Dial it Down

In the service industry today, intense competition has created a market saturated with professionals willing to utilize every trick in the book to stay afloat or set themselves apart from the rest. Increasingly, their efforts are focused on how to create a meaningful experience for the customer. For me, a meaningful experience is achieved through a fine-tuned approach to customer service. In the words of my friend, author and motivational speaker Simon T. Bailey, efforts need to be all about “customer love.” It’s very much about delivering the right service, in appropriate amounts, at the right time for the customer.

Basic customer service is no longer enough. However, there is an extremely fine line between service that makes you comfortable and service that is so overprescribed that it becomes invasive. You don’t have to try that hard to make someone welcome. It almost seems as if the general manager of a hotel or resort has gone to all the competition, gathered every possible service protocol and then over-enlisted them into his or her own service procedures and manuals.

I’ve always said that a great style comes from ruthless editing, from the ability to figure out what is right and wrong and how to engage the guest in a meaningful and sincere manner. A perfect example of what not to do is an experience I recently had while spending time at a high-end spa in a well-known five-star hotel on the Mexican Riviera. I arrived at the spa and immediately noted the attentiveness of the staff. However, as the minutes and hours passed, I was approached 20-plus times by staff asking, “How are you Mr. Cowie?” “Can I get you anything, Mr. Cowie?” “Are you enjoying yourself, Mr. Cowie?”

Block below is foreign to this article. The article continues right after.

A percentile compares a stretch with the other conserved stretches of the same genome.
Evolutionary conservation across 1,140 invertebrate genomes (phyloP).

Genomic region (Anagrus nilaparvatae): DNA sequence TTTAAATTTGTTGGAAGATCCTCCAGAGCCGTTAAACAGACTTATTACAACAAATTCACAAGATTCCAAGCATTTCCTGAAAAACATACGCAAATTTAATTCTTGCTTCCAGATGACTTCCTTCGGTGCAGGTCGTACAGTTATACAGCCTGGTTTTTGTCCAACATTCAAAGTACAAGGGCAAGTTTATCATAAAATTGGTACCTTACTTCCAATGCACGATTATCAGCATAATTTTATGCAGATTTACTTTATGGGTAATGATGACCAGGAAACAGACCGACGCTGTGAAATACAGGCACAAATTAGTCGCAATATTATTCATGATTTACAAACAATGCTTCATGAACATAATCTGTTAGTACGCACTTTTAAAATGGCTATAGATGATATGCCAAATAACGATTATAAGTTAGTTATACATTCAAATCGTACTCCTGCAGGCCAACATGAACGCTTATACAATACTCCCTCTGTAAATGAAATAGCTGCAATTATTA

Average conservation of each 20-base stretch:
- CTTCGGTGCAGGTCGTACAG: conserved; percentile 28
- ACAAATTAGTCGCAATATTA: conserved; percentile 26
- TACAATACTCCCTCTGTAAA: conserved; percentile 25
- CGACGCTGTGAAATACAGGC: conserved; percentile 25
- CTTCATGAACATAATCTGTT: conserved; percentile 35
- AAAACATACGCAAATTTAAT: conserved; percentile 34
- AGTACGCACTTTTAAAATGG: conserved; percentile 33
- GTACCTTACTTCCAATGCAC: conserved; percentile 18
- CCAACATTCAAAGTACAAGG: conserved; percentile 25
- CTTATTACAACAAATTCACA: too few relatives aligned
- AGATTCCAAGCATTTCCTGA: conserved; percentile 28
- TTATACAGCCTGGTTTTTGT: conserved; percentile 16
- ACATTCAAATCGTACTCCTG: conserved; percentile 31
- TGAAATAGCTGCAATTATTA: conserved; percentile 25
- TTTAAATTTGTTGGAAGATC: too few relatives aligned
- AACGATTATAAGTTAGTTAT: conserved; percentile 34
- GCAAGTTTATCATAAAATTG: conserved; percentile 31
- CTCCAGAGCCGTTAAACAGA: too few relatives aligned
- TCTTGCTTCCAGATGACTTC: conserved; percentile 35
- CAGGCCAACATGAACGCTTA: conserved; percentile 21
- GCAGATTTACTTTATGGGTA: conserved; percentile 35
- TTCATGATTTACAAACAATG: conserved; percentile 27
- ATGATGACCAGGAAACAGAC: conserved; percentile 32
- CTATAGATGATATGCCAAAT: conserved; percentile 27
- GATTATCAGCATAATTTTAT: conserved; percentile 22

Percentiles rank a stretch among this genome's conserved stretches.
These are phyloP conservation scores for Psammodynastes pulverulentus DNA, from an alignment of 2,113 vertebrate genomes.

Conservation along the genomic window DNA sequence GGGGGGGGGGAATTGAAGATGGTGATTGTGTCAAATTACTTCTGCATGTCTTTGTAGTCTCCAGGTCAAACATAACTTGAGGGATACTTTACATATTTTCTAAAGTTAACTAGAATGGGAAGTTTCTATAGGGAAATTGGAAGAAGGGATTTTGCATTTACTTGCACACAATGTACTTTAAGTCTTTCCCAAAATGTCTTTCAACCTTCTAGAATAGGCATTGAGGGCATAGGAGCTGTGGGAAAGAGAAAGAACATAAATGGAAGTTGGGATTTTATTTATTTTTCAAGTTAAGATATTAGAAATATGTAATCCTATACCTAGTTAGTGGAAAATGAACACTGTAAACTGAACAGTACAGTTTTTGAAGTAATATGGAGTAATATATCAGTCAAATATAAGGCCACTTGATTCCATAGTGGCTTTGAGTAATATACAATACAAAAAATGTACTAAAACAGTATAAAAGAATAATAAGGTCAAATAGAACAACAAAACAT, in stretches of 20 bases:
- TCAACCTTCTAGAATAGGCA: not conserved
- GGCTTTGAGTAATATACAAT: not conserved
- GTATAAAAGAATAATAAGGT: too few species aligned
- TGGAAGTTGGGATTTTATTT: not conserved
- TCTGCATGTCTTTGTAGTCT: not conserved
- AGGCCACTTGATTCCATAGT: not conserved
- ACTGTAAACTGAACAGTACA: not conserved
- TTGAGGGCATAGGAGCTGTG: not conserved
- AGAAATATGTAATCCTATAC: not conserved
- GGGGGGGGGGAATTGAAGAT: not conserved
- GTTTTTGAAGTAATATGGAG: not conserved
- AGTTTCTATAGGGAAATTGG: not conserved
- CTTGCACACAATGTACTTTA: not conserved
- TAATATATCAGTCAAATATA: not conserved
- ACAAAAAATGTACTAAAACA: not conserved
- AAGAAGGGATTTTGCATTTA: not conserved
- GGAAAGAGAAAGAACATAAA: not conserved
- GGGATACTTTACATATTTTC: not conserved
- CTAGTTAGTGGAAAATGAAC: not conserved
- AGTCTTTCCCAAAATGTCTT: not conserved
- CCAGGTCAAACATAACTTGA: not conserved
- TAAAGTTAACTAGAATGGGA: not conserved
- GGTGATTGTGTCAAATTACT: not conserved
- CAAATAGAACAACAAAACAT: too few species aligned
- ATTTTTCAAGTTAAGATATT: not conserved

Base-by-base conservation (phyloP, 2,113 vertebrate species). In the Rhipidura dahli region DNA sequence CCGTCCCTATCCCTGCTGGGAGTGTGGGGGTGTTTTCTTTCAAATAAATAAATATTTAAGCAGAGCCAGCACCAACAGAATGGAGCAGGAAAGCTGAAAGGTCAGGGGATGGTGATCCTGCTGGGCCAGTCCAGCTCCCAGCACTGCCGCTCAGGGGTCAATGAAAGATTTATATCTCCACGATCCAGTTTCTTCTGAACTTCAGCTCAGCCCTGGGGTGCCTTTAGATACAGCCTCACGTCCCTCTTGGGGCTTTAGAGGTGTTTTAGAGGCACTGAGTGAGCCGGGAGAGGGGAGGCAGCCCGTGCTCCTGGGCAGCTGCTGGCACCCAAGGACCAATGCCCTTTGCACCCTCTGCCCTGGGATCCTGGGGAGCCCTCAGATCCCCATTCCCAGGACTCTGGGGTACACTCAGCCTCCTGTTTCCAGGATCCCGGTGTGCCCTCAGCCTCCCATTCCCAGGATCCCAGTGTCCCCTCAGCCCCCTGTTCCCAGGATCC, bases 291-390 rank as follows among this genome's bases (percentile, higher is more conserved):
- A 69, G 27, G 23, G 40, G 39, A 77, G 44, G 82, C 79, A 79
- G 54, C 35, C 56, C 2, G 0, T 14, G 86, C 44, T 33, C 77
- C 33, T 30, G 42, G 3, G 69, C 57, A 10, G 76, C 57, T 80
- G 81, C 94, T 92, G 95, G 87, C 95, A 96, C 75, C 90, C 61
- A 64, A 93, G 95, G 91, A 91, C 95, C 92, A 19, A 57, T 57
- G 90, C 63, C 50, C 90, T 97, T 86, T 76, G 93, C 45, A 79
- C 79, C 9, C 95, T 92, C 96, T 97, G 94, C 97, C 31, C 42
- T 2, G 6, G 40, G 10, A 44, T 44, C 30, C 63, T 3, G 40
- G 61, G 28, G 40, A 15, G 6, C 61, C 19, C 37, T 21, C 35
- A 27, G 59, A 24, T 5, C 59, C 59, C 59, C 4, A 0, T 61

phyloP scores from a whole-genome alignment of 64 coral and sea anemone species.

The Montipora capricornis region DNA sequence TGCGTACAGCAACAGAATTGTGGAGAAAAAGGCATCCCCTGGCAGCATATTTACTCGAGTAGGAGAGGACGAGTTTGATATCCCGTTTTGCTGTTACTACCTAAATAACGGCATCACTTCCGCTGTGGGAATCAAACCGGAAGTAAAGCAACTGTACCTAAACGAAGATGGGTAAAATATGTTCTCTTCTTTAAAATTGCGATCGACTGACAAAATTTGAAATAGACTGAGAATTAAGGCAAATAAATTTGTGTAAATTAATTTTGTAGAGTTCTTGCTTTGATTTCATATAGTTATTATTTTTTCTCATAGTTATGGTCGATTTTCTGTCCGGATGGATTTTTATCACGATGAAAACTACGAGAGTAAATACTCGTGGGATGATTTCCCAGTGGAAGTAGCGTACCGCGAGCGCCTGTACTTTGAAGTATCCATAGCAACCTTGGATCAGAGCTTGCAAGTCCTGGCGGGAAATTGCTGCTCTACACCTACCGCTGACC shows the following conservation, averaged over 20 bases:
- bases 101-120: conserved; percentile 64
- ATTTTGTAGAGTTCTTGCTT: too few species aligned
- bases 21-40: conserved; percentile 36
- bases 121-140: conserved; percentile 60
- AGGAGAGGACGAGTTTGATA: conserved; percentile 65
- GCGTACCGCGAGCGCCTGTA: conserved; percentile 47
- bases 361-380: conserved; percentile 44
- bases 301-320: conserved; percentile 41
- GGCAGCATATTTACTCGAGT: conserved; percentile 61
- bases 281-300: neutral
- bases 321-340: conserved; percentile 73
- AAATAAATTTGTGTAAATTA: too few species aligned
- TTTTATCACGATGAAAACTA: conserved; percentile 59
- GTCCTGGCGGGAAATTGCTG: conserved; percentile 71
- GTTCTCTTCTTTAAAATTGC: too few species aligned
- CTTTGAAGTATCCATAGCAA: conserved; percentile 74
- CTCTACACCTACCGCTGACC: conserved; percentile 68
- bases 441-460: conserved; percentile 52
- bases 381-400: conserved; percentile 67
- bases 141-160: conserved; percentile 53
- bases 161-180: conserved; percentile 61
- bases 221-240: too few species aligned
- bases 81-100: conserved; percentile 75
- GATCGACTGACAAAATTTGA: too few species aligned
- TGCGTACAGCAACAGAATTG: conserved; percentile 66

The attention bordered the line of incessancy enough that what should have been a sanctuary became an intrusion into my Zen space. The spa experience itself was eclipsed by the constant interruption, and I felt as though my personal space was being invaded. I wasn’t going to say anything until a spa attendant got onto all fours in an attempt to put my slippers on me. That was enough.

The takeaway here is that sometimes, less is indeed more. It’s all about finding the right balance. The proactive service industry needs to take it down a notch and place value on understanding how to provide a memorable and non-automated client experience.

What I’m experiencing is service providers that are “training” their employees, rather than educating them. You do not train employees. Training is meant for tactical people in the military and for dogs. When people are customer-facing, we need to educate them, teach them how to read customers and give them the skillset and tools that, when combined with common sense, will allow them to invoke the right service gestures. This is not an easy task, and that’s why so few service providers get it right. They train people to deal with given situations versus complex situations that require the service provider to stop and think, and then figure out the intelligent way to react.

As service is definitely the differentiator, it’s easy to make the mistake of trying too hard. Exemplary service is about finding that fine red line and knowing how and when to stay behind it. Put simply: We have to dial it down and select the appropriate service delivery to ensure the right, meaningful experience.

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